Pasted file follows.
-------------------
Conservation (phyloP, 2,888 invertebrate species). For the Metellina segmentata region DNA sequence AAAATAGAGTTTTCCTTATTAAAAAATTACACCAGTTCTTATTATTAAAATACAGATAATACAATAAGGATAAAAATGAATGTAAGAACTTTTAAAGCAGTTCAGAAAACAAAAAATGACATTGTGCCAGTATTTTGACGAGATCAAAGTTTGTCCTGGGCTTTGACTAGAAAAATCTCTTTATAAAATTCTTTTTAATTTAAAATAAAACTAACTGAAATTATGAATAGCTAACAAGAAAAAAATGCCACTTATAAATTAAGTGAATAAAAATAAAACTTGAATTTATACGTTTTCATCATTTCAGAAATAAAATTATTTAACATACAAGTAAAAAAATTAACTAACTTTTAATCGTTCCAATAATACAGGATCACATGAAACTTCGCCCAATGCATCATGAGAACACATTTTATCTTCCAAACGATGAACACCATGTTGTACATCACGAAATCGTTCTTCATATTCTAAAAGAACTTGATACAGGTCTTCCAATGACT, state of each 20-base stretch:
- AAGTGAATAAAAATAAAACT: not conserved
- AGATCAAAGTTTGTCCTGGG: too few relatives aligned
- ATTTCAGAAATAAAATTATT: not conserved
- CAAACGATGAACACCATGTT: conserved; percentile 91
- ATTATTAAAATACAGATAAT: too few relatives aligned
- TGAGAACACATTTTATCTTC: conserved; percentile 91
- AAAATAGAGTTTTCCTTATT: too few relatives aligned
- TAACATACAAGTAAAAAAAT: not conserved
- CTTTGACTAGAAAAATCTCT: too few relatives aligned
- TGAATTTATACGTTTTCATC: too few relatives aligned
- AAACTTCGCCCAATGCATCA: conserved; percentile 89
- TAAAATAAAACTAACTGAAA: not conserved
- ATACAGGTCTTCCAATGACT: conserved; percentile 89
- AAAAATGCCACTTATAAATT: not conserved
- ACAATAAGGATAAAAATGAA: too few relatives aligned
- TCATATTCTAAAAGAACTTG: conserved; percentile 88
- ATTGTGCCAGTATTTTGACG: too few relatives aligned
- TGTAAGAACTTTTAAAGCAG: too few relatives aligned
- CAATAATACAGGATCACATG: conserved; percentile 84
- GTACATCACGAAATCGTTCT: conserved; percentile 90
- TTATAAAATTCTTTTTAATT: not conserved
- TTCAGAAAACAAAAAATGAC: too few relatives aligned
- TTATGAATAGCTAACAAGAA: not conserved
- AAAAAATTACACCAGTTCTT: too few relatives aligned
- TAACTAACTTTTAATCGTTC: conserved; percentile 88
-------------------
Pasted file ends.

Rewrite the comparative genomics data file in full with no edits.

Conservation (phyloP, 2,888 invertebrate species). For the Metellina segmentata region DNA sequence AAAATAGAGTTTTCCTTATTAAAAAATTACACCAGTTCTTATTATTAAAATACAGATAATACAATAAGGATAAAAATGAATGTAAGAACTTTTAAAGCAGTTCAGAAAACAAAAAATGACATTGTGCCAGTATTTTGACGAGATCAAAGTTTGTCCTGGGCTTTGACTAGAAAAATCTCTTTATAAAATTCTTTTTAATTTAAAATAAAACTAACTGAAATTATGAATAGCTAACAAGAAAAAAATGCCACTTATAAATTAAGTGAATAAAAATAAAACTTGAATTTATACGTTTTCATCATTTCAGAAATAAAATTATTTAACATACAAGTAAAAAAATTAACTAACTTTTAATCGTTCCAATAATACAGGATCACATGAAACTTCGCCCAATGCATCATGAGAACACATTTTATCTTCCAAACGATGAACACCATGTTGTACATCACGAAATCGTTCTTCATATTCTAAAAGAACTTGATACAGGTCTTCCAATGACT, state of each 20-base stretch:
- AAGTGAATAAAAATAAAACT: not conserved
- AGATCAAAGTTTGTCCTGGG: too few relatives aligned
- ATTTCAGAAATAAAATTATT: not conserved
- CAAACGATGAACACCATGTT: conserved; percentile 91
- ATTATTAAAATACAGATAAT: too few relatives aligned
- TGAGAACACATTTTATCTTC: conserved; percentile 91
- AAAATAGAGTTTTCCTTATT: too few relatives aligned
- TAACATACAAGTAAAAAAAT: not conserved
- CTTTGACTAGAAAAATCTCT: too few relatives aligned
- TGAATTTATACGTTTTCATC: too few relatives aligned
- AAACTTCGCCCAATGCATCA: conserved; percentile 89
- TAAAATAAAACTAACTGAAA: not conserved
- ATACAGGTCTTCCAATGACT: conserved; percentile 89
- AAAAATGCCACTTATAAATT: not conserved
- ACAATAAGGATAAAAATGAA: too few relatives aligned
- TCATATTCTAAAAGAACTTG: conserved; percentile 88
- ATTGTGCCAGTATTTTGACG: too few relatives aligned
- TGTAAGAACTTTTAAAGCAG: too few relatives aligned
- CAATAATACAGGATCACATG: conserved; percentile 84
- GTACATCACGAAATCGTTCT: conserved; percentile 90
- TTATAAAATTCTTTTTAATT: not conserved
- TTCAGAAAACAAAAAATGAC: too few relatives aligned
- TTATGAATAGCTAACAAGAA: not conserved
- AAAAAATTACACCAGTTCTT: too few relatives aligned
- TAACTAACTTTTAATCGTTC: conserved; percentile 88